White House chief of staff gives Ivanka Trump "credit" for photo-op where tear gas was used: report

Ivanka was spotted transporting the Bible her dad hoisted like a WWE championship belt in a $1,540 MaxMara handbag

By Igor Derysh

Managing Editor

Published June 3, 2020 2:49PM (EDT)

Donald Trump and Ivanka Trump (Getty Images/Salon)
Donald Trump and Ivanka Trump (Getty Images/Salon)

President Donald Trump's widely-panned church photo-op was masterminded by senior White House adviser Ivanka Trump, according to a new report.

White House chief of staff Mark Meadows revealed at a senior staff meeting that the photo-op was the first daughter's idea. While "others were getting credit for the church appearances," Meadows said it was Ivanka who "deserved the credit," two officials told The New York Times.

The news came after an earlier New York Times article reported it was senior adviser Hope Hicks who had "hatched" the plan with others at the White House.

In addition to a chorus of Democrats, the photo-op turned was panned by the bishop that oversees the church, evangelical leaders like Pat Robertson and even some Republican lawmakers after police backed by the National Guard unleashed tear gas, rubber bullets and flash-bang shells on peaceful protesters to clear a path for the president. 

Trump was allegedly "annoyed" after reports revealed that had been taken to the White House bunker — he now claims he was just "inspecting" it — as protesters closed in Friday on 1600 Pennsylvania Ave. As a result, Ivanka "urged" her dad to come up with a "more personal way of demonstrating toughness," The Times reported.

Trump decided to walk to the church, which had been damaged by fire during the protests, but a plan to expand the security perimeter outside the White House had been delayed. Attorney General William Barr reportedly ordered federal forces to disperse the peaceful protesters at nearby Lafayette Park, leading to images of authorities storming peaceful protesters as they unleashed tear-inducing gas, which Trump now insists was not "tear gas."

After the park was cleared, Trump and administration officials walked over to St. John's Church so he could pose for a photo holding a Bible.

Trump was accompanied, among others, by Secretary of Defense Mark Esper, who has spun himself in knots trying to explain away his participation. Esper on Tuesday told NBC News that he had thought he was accompanying Trump to view a vandalized bathroom in the park.

"I didn't know where I was going," Esper said. "I wanted to see how much damage actually happened."

A spokesman later told NBC News that Esper was aware he was going to the church, but insisted he did not know the president was "going to use it as a photo opportunity."

Ivanka Trump, who also accompanied her father, was spotted transporting the Bible in a $1,540 MaxMara purse. Ivanka, the only member of Trump's entourage to wear a face mask, stood on the sidelines when the photos were taken.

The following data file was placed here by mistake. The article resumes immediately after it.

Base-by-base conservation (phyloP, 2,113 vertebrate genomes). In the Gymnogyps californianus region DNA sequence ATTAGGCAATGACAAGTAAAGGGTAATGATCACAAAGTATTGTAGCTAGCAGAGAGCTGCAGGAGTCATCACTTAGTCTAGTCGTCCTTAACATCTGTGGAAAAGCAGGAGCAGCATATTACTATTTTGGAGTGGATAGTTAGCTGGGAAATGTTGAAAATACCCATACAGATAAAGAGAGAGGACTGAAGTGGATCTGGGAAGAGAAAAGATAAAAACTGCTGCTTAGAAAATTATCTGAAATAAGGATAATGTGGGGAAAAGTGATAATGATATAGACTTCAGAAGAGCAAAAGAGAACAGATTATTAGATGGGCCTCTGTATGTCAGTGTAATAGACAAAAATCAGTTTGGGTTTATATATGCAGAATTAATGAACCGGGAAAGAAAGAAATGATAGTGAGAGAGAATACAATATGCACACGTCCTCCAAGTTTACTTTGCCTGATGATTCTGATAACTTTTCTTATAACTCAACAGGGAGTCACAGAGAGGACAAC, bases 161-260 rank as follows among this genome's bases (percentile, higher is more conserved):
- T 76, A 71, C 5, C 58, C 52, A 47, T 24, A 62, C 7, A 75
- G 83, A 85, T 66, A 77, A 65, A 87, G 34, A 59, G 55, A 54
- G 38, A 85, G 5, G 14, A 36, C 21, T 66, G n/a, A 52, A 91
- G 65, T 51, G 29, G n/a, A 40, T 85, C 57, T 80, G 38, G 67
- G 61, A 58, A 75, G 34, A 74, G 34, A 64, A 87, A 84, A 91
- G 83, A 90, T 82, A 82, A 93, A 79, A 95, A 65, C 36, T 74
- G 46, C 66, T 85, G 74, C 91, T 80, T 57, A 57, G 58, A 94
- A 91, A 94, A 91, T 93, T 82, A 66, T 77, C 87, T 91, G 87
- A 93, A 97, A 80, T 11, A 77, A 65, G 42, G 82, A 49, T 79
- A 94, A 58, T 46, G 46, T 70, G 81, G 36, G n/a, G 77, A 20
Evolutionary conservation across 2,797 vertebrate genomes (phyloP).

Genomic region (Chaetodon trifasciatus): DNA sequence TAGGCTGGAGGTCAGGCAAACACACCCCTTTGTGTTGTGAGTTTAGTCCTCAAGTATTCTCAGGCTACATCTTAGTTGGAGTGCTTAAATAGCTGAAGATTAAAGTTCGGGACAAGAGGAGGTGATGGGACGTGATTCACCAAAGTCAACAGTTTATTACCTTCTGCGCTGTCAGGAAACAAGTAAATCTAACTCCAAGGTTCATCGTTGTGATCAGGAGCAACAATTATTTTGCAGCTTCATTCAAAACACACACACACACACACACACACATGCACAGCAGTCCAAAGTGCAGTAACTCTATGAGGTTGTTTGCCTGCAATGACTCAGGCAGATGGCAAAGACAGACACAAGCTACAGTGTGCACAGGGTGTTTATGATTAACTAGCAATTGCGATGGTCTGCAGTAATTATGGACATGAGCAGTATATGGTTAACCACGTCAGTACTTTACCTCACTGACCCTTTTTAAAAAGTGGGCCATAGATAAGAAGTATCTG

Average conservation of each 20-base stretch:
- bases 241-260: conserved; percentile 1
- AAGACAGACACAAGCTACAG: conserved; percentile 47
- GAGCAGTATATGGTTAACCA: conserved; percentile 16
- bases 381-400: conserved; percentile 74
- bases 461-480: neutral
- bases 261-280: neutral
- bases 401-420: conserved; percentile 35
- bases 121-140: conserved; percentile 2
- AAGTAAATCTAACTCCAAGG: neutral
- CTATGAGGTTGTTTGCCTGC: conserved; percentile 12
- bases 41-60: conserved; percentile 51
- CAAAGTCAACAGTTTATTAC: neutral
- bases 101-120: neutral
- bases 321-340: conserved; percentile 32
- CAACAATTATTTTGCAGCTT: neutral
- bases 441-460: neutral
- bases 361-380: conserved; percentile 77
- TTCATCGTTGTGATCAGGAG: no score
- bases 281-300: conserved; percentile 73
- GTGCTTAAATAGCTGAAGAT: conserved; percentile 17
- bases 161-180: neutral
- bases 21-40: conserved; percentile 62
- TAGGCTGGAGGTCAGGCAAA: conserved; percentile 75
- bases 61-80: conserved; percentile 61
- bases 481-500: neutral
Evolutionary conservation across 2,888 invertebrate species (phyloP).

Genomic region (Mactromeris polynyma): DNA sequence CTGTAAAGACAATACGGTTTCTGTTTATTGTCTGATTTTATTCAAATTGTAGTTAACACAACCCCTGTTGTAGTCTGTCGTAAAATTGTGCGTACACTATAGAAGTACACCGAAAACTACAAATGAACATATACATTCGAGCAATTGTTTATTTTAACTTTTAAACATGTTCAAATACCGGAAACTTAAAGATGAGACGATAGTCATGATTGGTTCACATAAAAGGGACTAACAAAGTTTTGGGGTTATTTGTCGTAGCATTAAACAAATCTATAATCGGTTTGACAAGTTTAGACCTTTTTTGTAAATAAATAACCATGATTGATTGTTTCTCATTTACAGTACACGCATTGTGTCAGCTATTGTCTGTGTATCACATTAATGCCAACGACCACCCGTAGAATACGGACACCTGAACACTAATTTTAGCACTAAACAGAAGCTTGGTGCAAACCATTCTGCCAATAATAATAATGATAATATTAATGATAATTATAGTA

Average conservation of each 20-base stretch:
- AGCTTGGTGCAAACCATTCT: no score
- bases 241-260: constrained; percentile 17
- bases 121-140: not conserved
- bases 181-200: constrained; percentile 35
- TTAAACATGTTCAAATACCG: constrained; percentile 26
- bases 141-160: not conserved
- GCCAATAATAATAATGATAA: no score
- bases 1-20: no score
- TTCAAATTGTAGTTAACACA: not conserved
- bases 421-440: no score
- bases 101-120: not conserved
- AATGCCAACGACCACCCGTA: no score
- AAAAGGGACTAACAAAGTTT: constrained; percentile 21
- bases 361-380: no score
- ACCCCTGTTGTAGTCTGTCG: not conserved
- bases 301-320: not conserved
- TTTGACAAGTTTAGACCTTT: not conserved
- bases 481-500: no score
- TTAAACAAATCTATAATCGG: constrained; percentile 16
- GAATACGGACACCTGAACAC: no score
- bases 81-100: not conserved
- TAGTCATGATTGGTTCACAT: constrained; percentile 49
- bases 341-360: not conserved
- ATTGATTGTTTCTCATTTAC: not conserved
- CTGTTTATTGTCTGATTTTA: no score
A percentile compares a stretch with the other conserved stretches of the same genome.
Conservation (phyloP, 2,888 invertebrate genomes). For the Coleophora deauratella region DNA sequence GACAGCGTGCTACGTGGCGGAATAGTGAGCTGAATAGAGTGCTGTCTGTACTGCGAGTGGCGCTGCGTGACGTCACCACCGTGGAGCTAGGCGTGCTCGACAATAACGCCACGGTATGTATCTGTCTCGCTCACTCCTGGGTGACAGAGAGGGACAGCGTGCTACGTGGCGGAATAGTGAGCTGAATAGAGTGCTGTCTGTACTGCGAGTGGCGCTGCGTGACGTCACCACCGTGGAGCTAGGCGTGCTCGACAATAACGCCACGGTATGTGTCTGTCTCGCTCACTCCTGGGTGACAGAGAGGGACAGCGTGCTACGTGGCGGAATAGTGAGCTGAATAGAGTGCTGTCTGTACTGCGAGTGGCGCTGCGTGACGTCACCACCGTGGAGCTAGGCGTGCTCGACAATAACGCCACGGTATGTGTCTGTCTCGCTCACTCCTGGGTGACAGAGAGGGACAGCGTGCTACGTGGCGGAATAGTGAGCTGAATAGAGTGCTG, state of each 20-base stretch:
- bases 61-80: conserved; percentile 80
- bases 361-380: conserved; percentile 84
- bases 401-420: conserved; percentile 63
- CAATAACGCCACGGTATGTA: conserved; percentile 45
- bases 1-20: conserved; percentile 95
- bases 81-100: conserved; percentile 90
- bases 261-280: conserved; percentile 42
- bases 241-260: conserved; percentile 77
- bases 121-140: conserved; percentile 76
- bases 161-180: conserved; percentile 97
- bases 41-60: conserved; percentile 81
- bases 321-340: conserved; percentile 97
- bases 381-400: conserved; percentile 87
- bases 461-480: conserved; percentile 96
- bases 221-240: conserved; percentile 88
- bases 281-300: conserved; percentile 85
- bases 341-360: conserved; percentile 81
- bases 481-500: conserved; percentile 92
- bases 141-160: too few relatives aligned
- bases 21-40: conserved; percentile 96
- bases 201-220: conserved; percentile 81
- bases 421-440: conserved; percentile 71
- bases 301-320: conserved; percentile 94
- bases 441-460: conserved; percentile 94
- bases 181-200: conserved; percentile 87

"The handbag clasped in her right hand announced that she was not sticking around. She was there, but not committed — not to empathy, not to the militaristic display of strength, not to this gamesmanship, not to the horrors of this national stress test, not to anything but the Ivanka-ness of her public image, which is always about being power-adjacent," The Washington Post's Robin Givhan wrote. "Ivanka doggedly inserts herself into the center of photographs and conversations where she does not seem to belong, but this time she remained on the sidelines when the posing started."

Ivanka was seen handing the Bible to Trump, which he hoisted like a WWE wrestler who had just won a championship belt

A day earlier, as protests raged across the country, Ivanka tweeted a Bible verse, prompting scorn from other social media users.

"This is literally an excerpt from a Bible story about deliverance from a mad king," Franklin Leonard, the founder of The Black List, said.

Ivanka's church photo-op idea drew far more criticism after the unprompted attack on peaceful protesters and journalists moments after Trump declared himself an "ally of peaceful protesters."

Bishop Mariann Edgar Budde of the Episcopal Diocese of Washington, which oversees the church, said she was "outraged" that Trump showed up "without permission" after "acting like an authoritarian dictator" and issuing a "message that is antithetical to the teachings of Jesus and to the God of justice."

Some White House officials privately expressed disappointment that the entourage did not include a single person of color, according to The Times.

"I've never been more ashamed," one senior White House official told Axios. "I'm really honestly disgusted. I'm sick to my stomach, and they're all celebrating it. They're very very proud of themselves."

Washington Mayor Muriel Bowser criticized the administration for allegedly targeting peaceful protesters before the city's curfew had even gone into effect.

"I don't think the military should be used in the streets of American cities against Americans," she said, "and I definitely don't think it should be done for a show."

By Igor Derysh

Igor Derysh is Salon's managing editor. His work has also appeared in the Los Angeles Times, Chicago Tribune, Boston Herald and Baltimore Sun.

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Aggregate Black Lives Matter Donald Trump George Floyd Hope Hicks Ivanka Trump Politics Republicans